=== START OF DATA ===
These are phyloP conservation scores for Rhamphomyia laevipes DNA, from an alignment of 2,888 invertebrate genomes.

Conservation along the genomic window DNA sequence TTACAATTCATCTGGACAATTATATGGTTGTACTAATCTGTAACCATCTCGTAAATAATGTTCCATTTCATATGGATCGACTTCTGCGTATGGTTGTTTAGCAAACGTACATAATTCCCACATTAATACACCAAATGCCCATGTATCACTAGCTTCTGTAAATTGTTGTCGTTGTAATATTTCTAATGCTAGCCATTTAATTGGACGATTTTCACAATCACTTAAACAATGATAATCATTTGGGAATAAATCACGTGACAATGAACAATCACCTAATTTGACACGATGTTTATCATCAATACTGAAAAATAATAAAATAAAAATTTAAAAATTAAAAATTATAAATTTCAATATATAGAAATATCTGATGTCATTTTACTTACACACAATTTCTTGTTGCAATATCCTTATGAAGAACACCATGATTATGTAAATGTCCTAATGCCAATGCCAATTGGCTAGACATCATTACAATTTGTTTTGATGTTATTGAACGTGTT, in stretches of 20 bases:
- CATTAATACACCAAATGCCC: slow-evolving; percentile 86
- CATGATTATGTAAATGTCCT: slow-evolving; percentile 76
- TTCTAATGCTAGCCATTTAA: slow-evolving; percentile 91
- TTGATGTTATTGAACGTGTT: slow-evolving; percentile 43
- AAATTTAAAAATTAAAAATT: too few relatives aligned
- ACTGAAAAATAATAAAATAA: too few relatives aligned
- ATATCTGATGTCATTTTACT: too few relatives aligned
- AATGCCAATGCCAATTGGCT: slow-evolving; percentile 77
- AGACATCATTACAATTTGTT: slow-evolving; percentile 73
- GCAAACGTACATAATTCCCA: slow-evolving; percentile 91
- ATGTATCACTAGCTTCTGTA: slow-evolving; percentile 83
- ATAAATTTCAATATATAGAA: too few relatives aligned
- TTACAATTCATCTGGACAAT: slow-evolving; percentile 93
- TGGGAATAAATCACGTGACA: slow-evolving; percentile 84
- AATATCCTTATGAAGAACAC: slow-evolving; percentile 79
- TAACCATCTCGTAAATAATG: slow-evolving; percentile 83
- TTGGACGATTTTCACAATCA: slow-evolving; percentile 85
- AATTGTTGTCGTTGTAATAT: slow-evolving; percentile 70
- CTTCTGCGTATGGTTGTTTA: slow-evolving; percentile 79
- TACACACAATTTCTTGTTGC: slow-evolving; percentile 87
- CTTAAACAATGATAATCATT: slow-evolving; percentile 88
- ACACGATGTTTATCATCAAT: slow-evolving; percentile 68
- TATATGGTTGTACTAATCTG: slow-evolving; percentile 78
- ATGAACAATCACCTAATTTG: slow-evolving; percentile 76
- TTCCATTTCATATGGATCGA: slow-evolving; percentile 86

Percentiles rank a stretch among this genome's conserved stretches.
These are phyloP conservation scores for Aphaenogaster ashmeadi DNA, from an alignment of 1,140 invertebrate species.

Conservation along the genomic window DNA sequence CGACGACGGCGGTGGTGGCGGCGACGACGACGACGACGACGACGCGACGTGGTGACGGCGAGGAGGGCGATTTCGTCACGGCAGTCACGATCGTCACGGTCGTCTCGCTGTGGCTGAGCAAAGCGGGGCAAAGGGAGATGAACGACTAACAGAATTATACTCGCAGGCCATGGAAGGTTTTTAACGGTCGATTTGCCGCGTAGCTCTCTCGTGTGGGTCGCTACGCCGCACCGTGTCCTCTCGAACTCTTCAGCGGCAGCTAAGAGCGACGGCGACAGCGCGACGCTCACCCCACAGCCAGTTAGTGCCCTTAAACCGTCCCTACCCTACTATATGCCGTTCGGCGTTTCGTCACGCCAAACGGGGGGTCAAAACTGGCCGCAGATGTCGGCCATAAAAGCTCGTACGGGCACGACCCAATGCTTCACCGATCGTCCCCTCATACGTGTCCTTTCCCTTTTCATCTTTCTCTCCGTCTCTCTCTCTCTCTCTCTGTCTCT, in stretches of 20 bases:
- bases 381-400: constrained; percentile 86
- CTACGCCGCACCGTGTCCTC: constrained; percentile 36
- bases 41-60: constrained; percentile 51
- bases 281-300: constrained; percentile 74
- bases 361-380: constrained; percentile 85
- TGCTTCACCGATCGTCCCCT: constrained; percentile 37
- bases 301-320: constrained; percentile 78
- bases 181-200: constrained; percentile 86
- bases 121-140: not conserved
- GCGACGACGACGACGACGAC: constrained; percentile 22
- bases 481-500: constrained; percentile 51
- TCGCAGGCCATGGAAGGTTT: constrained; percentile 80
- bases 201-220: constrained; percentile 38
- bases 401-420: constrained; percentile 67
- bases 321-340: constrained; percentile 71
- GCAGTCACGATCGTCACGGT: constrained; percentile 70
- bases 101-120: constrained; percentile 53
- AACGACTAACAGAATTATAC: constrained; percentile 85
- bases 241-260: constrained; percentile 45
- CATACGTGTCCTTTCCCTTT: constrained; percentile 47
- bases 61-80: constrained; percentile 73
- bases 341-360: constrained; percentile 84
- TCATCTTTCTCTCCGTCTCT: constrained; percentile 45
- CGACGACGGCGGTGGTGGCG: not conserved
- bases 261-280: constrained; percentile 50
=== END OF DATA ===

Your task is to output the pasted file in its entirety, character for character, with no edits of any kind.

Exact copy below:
These are phyloP conservation scores for Rhamphomyia laevipes DNA, from an alignment of 2,888 invertebrate genomes.

Conservation along the genomic window DNA sequence TTACAATTCATCTGGACAATTATATGGTTGTACTAATCTGTAACCATCTCGTAAATAATGTTCCATTTCATATGGATCGACTTCTGCGTATGGTTGTTTAGCAAACGTACATAATTCCCACATTAATACACCAAATGCCCATGTATCACTAGCTTCTGTAAATTGTTGTCGTTGTAATATTTCTAATGCTAGCCATTTAATTGGACGATTTTCACAATCACTTAAACAATGATAATCATTTGGGAATAAATCACGTGACAATGAACAATCACCTAATTTGACACGATGTTTATCATCAATACTGAAAAATAATAAAATAAAAATTTAAAAATTAAAAATTATAAATTTCAATATATAGAAATATCTGATGTCATTTTACTTACACACAATTTCTTGTTGCAATATCCTTATGAAGAACACCATGATTATGTAAATGTCCTAATGCCAATGCCAATTGGCTAGACATCATTACAATTTGTTTTGATGTTATTGAACGTGTT, in stretches of 20 bases:
- CATTAATACACCAAATGCCC: slow-evolving; percentile 86
- CATGATTATGTAAATGTCCT: slow-evolving; percentile 76
- TTCTAATGCTAGCCATTTAA: slow-evolving; percentile 91
- TTGATGTTATTGAACGTGTT: slow-evolving; percentile 43
- AAATTTAAAAATTAAAAATT: too few relatives aligned
- ACTGAAAAATAATAAAATAA: too few relatives aligned
- ATATCTGATGTCATTTTACT: too few relatives aligned
- AATGCCAATGCCAATTGGCT: slow-evolving; percentile 77
- AGACATCATTACAATTTGTT: slow-evolving; percentile 73
- GCAAACGTACATAATTCCCA: slow-evolving; percentile 91
- ATGTATCACTAGCTTCTGTA: slow-evolving; percentile 83
- ATAAATTTCAATATATAGAA: too few relatives aligned
- TTACAATTCATCTGGACAAT: slow-evolving; percentile 93
- TGGGAATAAATCACGTGACA: slow-evolving; percentile 84
- AATATCCTTATGAAGAACAC: slow-evolving; percentile 79
- TAACCATCTCGTAAATAATG: slow-evolving; percentile 83
- TTGGACGATTTTCACAATCA: slow-evolving; percentile 85
- AATTGTTGTCGTTGTAATAT: slow-evolving; percentile 70
- CTTCTGCGTATGGTTGTTTA: slow-evolving; percentile 79
- TACACACAATTTCTTGTTGC: slow-evolving; percentile 87
- CTTAAACAATGATAATCATT: slow-evolving; percentile 88
- ACACGATGTTTATCATCAAT: slow-evolving; percentile 68
- TATATGGTTGTACTAATCTG: slow-evolving; percentile 78
- ATGAACAATCACCTAATTTG: slow-evolving; percentile 76
- TTCCATTTCATATGGATCGA: slow-evolving; percentile 86

Percentiles rank a stretch among this genome's conserved stretches.
These are phyloP conservation scores for Aphaenogaster ashmeadi DNA, from an alignment of 1,140 invertebrate species.

Conservation along the genomic window DNA sequence CGACGACGGCGGTGGTGGCGGCGACGACGACGACGACGACGACGCGACGTGGTGACGGCGAGGAGGGCGATTTCGTCACGGCAGTCACGATCGTCACGGTCGTCTCGCTGTGGCTGAGCAAAGCGGGGCAAAGGGAGATGAACGACTAACAGAATTATACTCGCAGGCCATGGAAGGTTTTTAACGGTCGATTTGCCGCGTAGCTCTCTCGTGTGGGTCGCTACGCCGCACCGTGTCCTCTCGAACTCTTCAGCGGCAGCTAAGAGCGACGGCGACAGCGCGACGCTCACCCCACAGCCAGTTAGTGCCCTTAAACCGTCCCTACCCTACTATATGCCGTTCGGCGTTTCGTCACGCCAAACGGGGGGTCAAAACTGGCCGCAGATGTCGGCCATAAAAGCTCGTACGGGCACGACCCAATGCTTCACCGATCGTCCCCTCATACGTGTCCTTTCCCTTTTCATCTTTCTCTCCGTCTCTCTCTCTCTCTCTCTGTCTCT, in stretches of 20 bases:
- bases 381-400: constrained; percentile 86
- CTACGCCGCACCGTGTCCTC: constrained; percentile 36
- bases 41-60: constrained; percentile 51
- bases 281-300: constrained; percentile 74
- bases 361-380: constrained; percentile 85
- TGCTTCACCGATCGTCCCCT: constrained; percentile 37
- bases 301-320: constrained; percentile 78
- bases 181-200: constrained; percentile 86
- bases 121-140: not conserved
- GCGACGACGACGACGACGAC: constrained; percentile 22
- bases 481-500: constrained; percentile 51
- TCGCAGGCCATGGAAGGTTT: constrained; percentile 80
- bases 201-220: constrained; percentile 38
- bases 401-420: constrained; percentile 67
- bases 321-340: constrained; percentile 71
- GCAGTCACGATCGTCACGGT: constrained; percentile 70
- bases 101-120: constrained; percentile 53
- AACGACTAACAGAATTATAC: constrained; percentile 85
- bases 241-260: constrained; percentile 45
- CATACGTGTCCTTTCCCTTT: constrained; percentile 47
- bases 61-80: constrained; percentile 73
- bases 341-360: constrained; percentile 84
- TCATCTTTCTCTCCGTCTCT: constrained; percentile 45
- CGACGACGGCGGTGGTGGCG: not conserved
- bases 261-280: constrained; percentile 50